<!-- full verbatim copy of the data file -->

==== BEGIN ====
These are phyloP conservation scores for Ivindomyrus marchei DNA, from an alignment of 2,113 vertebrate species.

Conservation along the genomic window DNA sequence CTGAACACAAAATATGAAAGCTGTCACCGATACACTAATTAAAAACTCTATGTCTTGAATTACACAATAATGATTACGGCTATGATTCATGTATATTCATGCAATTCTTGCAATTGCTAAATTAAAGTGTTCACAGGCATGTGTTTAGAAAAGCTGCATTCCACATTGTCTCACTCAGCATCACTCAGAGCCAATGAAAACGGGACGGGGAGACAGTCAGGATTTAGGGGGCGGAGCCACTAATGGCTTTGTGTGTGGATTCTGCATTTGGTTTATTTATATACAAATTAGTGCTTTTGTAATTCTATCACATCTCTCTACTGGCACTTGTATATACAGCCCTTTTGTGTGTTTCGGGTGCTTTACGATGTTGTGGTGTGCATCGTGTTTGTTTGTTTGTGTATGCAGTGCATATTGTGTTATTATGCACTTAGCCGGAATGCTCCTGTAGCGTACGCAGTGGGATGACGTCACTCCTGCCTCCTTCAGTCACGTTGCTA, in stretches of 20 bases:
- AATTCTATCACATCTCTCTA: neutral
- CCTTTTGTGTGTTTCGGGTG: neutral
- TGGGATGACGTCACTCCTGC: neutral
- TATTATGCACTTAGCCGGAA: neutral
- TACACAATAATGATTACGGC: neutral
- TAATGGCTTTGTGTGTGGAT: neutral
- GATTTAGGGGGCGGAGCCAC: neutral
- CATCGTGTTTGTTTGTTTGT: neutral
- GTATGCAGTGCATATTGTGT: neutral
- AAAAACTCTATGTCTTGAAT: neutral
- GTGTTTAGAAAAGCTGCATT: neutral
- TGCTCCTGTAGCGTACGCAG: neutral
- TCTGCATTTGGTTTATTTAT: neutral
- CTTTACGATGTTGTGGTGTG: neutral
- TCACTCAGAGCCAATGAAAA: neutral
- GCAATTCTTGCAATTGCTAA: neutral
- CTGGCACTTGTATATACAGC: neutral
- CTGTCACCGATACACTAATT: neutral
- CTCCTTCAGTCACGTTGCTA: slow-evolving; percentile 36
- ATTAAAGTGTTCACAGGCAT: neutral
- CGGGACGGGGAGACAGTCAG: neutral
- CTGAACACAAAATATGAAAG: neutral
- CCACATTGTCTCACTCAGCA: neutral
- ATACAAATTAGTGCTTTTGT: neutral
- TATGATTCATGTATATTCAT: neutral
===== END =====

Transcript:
These are phyloP conservation scores for Ivindomyrus marchei DNA, from an alignment of 2,113 vertebrate species.

Conservation along the genomic window DNA sequence CTGAACACAAAATATGAAAGCTGTCACCGATACACTAATTAAAAACTCTATGTCTTGAATTACACAATAATGATTACGGCTATGATTCATGTATATTCATGCAATTCTTGCAATTGCTAAATTAAAGTGTTCACAGGCATGTGTTTAGAAAAGCTGCATTCCACATTGTCTCACTCAGCATCACTCAGAGCCAATGAAAACGGGACGGGGAGACAGTCAGGATTTAGGGGGCGGAGCCACTAATGGCTTTGTGTGTGGATTCTGCATTTGGTTTATTTATATACAAATTAGTGCTTTTGTAATTCTATCACATCTCTCTACTGGCACTTGTATATACAGCCCTTTTGTGTGTTTCGGGTGCTTTACGATGTTGTGGTGTGCATCGTGTTTGTTTGTTTGTGTATGCAGTGCATATTGTGTTATTATGCACTTAGCCGGAATGCTCCTGTAGCGTACGCAGTGGGATGACGTCACTCCTGCCTCCTTCAGTCACGTTGCTA, in stretches of 20 bases:
- AATTCTATCACATCTCTCTA: neutral
- CCTTTTGTGTGTTTCGGGTG: neutral
- TGGGATGACGTCACTCCTGC: neutral
- TATTATGCACTTAGCCGGAA: neutral
- TACACAATAATGATTACGGC: neutral
- TAATGGCTTTGTGTGTGGAT: neutral
- GATTTAGGGGGCGGAGCCAC: neutral
- CATCGTGTTTGTTTGTTTGT: neutral
- GTATGCAGTGCATATTGTGT: neutral
- AAAAACTCTATGTCTTGAAT: neutral
- GTGTTTAGAAAAGCTGCATT: neutral
- TGCTCCTGTAGCGTACGCAG: neutral
- TCTGCATTTGGTTTATTTAT: neutral
- CTTTACGATGTTGTGGTGTG: neutral
- TCACTCAGAGCCAATGAAAA: neutral
- GCAATTCTTGCAATTGCTAA: neutral
- CTGGCACTTGTATATACAGC: neutral
- CTGTCACCGATACACTAATT: neutral
- CTCCTTCAGTCACGTTGCTA: slow-evolving; percentile 36
- ATTAAAGTGTTCACAGGCAT: neutral
- CGGGACGGGGAGACAGTCAG: neutral
- CTGAACACAAAATATGAAAG: neutral
- CCACATTGTCTCACTCAGCA: neutral
- ATACAAATTAGTGCTTTTGT: neutral
- TATGATTCATGTATATTCAT: neutral